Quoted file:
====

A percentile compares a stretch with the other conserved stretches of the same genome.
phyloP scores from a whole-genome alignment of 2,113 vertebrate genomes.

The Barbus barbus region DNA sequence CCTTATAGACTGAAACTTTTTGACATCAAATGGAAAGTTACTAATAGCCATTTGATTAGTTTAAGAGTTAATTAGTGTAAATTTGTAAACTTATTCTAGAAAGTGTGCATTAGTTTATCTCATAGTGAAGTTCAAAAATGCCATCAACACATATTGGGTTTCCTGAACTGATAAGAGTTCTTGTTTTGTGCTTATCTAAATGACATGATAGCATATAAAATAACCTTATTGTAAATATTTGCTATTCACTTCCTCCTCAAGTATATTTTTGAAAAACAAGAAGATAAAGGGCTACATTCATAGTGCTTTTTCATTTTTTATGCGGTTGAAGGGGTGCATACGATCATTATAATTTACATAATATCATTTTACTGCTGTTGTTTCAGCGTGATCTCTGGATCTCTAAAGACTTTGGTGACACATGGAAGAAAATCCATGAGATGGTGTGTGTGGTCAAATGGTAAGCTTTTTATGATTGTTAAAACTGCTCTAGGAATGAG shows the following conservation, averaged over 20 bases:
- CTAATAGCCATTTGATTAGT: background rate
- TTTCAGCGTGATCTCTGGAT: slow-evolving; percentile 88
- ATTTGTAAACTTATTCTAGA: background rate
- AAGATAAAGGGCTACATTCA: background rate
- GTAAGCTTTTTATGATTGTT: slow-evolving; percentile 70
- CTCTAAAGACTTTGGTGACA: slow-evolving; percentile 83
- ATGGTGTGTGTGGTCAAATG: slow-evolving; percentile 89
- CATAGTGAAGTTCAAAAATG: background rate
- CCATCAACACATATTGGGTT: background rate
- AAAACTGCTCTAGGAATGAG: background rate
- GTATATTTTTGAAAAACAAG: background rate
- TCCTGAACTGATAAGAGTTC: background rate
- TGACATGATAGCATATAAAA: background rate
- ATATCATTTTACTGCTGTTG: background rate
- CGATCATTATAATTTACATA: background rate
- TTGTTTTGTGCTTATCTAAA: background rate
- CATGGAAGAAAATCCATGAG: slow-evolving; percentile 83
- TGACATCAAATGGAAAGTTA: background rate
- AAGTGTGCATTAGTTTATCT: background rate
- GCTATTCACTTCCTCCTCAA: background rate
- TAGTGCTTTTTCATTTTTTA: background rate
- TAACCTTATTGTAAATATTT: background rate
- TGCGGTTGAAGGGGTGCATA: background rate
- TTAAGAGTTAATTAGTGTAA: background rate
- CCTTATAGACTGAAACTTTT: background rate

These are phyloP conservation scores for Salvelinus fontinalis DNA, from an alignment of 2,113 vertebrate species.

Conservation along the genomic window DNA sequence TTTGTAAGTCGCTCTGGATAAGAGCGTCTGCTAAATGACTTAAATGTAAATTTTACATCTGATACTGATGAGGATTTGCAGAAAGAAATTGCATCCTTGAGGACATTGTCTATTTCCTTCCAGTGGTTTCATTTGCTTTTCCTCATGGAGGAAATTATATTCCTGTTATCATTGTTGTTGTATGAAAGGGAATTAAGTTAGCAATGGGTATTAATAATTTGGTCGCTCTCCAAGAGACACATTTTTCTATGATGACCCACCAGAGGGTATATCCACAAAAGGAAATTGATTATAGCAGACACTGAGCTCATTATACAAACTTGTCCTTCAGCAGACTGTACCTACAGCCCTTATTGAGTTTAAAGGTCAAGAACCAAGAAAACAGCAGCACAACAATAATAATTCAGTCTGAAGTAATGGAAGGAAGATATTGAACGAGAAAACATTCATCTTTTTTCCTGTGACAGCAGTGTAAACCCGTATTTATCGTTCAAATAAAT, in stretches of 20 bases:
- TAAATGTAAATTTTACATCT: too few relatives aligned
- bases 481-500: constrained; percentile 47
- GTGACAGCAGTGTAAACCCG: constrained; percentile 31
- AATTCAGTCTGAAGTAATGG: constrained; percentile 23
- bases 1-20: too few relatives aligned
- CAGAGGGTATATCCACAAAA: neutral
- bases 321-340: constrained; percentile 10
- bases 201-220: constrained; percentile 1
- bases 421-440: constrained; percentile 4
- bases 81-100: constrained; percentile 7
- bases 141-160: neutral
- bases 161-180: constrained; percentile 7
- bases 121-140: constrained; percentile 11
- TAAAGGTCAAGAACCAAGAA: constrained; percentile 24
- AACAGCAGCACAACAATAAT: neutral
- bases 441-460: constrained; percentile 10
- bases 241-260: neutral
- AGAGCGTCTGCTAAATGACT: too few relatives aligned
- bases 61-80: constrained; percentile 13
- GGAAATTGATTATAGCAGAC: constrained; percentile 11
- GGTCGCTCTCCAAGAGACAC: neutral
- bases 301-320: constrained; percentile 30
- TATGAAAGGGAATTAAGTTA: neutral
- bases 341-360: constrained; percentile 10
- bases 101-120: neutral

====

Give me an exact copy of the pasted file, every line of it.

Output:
A percentile compares a stretch with the other conserved stretches of the same genome.
phyloP scores from a whole-genome alignment of 2,113 vertebrate genomes.

The Barbus barbus region DNA sequence CCTTATAGACTGAAACTTTTTGACATCAAATGGAAAGTTACTAATAGCCATTTGATTAGTTTAAGAGTTAATTAGTGTAAATTTGTAAACTTATTCTAGAAAGTGTGCATTAGTTTATCTCATAGTGAAGTTCAAAAATGCCATCAACACATATTGGGTTTCCTGAACTGATAAGAGTTCTTGTTTTGTGCTTATCTAAATGACATGATAGCATATAAAATAACCTTATTGTAAATATTTGCTATTCACTTCCTCCTCAAGTATATTTTTGAAAAACAAGAAGATAAAGGGCTACATTCATAGTGCTTTTTCATTTTTTATGCGGTTGAAGGGGTGCATACGATCATTATAATTTACATAATATCATTTTACTGCTGTTGTTTCAGCGTGATCTCTGGATCTCTAAAGACTTTGGTGACACATGGAAGAAAATCCATGAGATGGTGTGTGTGGTCAAATGGTAAGCTTTTTATGATTGTTAAAACTGCTCTAGGAATGAG shows the following conservation, averaged over 20 bases:
- CTAATAGCCATTTGATTAGT: background rate
- TTTCAGCGTGATCTCTGGAT: slow-evolving; percentile 88
- ATTTGTAAACTTATTCTAGA: background rate
- AAGATAAAGGGCTACATTCA: background rate
- GTAAGCTTTTTATGATTGTT: slow-evolving; percentile 70
- CTCTAAAGACTTTGGTGACA: slow-evolving; percentile 83
- ATGGTGTGTGTGGTCAAATG: slow-evolving; percentile 89
- CATAGTGAAGTTCAAAAATG: background rate
- CCATCAACACATATTGGGTT: background rate
- AAAACTGCTCTAGGAATGAG: background rate
- GTATATTTTTGAAAAACAAG: background rate
- TCCTGAACTGATAAGAGTTC: background rate
- TGACATGATAGCATATAAAA: background rate
- ATATCATTTTACTGCTGTTG: background rate
- CGATCATTATAATTTACATA: background rate
- TTGTTTTGTGCTTATCTAAA: background rate
- CATGGAAGAAAATCCATGAG: slow-evolving; percentile 83
- TGACATCAAATGGAAAGTTA: background rate
- AAGTGTGCATTAGTTTATCT: background rate
- GCTATTCACTTCCTCCTCAA: background rate
- TAGTGCTTTTTCATTTTTTA: background rate
- TAACCTTATTGTAAATATTT: background rate
- TGCGGTTGAAGGGGTGCATA: background rate
- TTAAGAGTTAATTAGTGTAA: background rate
- CCTTATAGACTGAAACTTTT: background rate

These are phyloP conservation scores for Salvelinus fontinalis DNA, from an alignment of 2,113 vertebrate species.

Conservation along the genomic window DNA sequence TTTGTAAGTCGCTCTGGATAAGAGCGTCTGCTAAATGACTTAAATGTAAATTTTACATCTGATACTGATGAGGATTTGCAGAAAGAAATTGCATCCTTGAGGACATTGTCTATTTCCTTCCAGTGGTTTCATTTGCTTTTCCTCATGGAGGAAATTATATTCCTGTTATCATTGTTGTTGTATGAAAGGGAATTAAGTTAGCAATGGGTATTAATAATTTGGTCGCTCTCCAAGAGACACATTTTTCTATGATGACCCACCAGAGGGTATATCCACAAAAGGAAATTGATTATAGCAGACACTGAGCTCATTATACAAACTTGTCCTTCAGCAGACTGTACCTACAGCCCTTATTGAGTTTAAAGGTCAAGAACCAAGAAAACAGCAGCACAACAATAATAATTCAGTCTGAAGTAATGGAAGGAAGATATTGAACGAGAAAACATTCATCTTTTTTCCTGTGACAGCAGTGTAAACCCGTATTTATCGTTCAAATAAAT, in stretches of 20 bases:
- TAAATGTAAATTTTACATCT: too few relatives aligned
- bases 481-500: constrained; percentile 47
- GTGACAGCAGTGTAAACCCG: constrained; percentile 31
- AATTCAGTCTGAAGTAATGG: constrained; percentile 23
- bases 1-20: too few relatives aligned
- CAGAGGGTATATCCACAAAA: neutral
- bases 321-340: constrained; percentile 10
- bases 201-220: constrained; percentile 1
- bases 421-440: constrained; percentile 4
- bases 81-100: constrained; percentile 7
- bases 141-160: neutral
- bases 161-180: constrained; percentile 7
- bases 121-140: constrained; percentile 11
- TAAAGGTCAAGAACCAAGAA: constrained; percentile 24
- AACAGCAGCACAACAATAAT: neutral
- bases 441-460: constrained; percentile 10
- bases 241-260: neutral
- AGAGCGTCTGCTAAATGACT: too few relatives aligned
- bases 61-80: constrained; percentile 13
- GGAAATTGATTATAGCAGAC: constrained; percentile 11
- GGTCGCTCTCCAAGAGACAC: neutral
- bases 301-320: constrained; percentile 30
- TATGAAAGGGAATTAAGTTA: neutral
- bases 341-360: constrained; percentile 10
- bases 101-120: neutral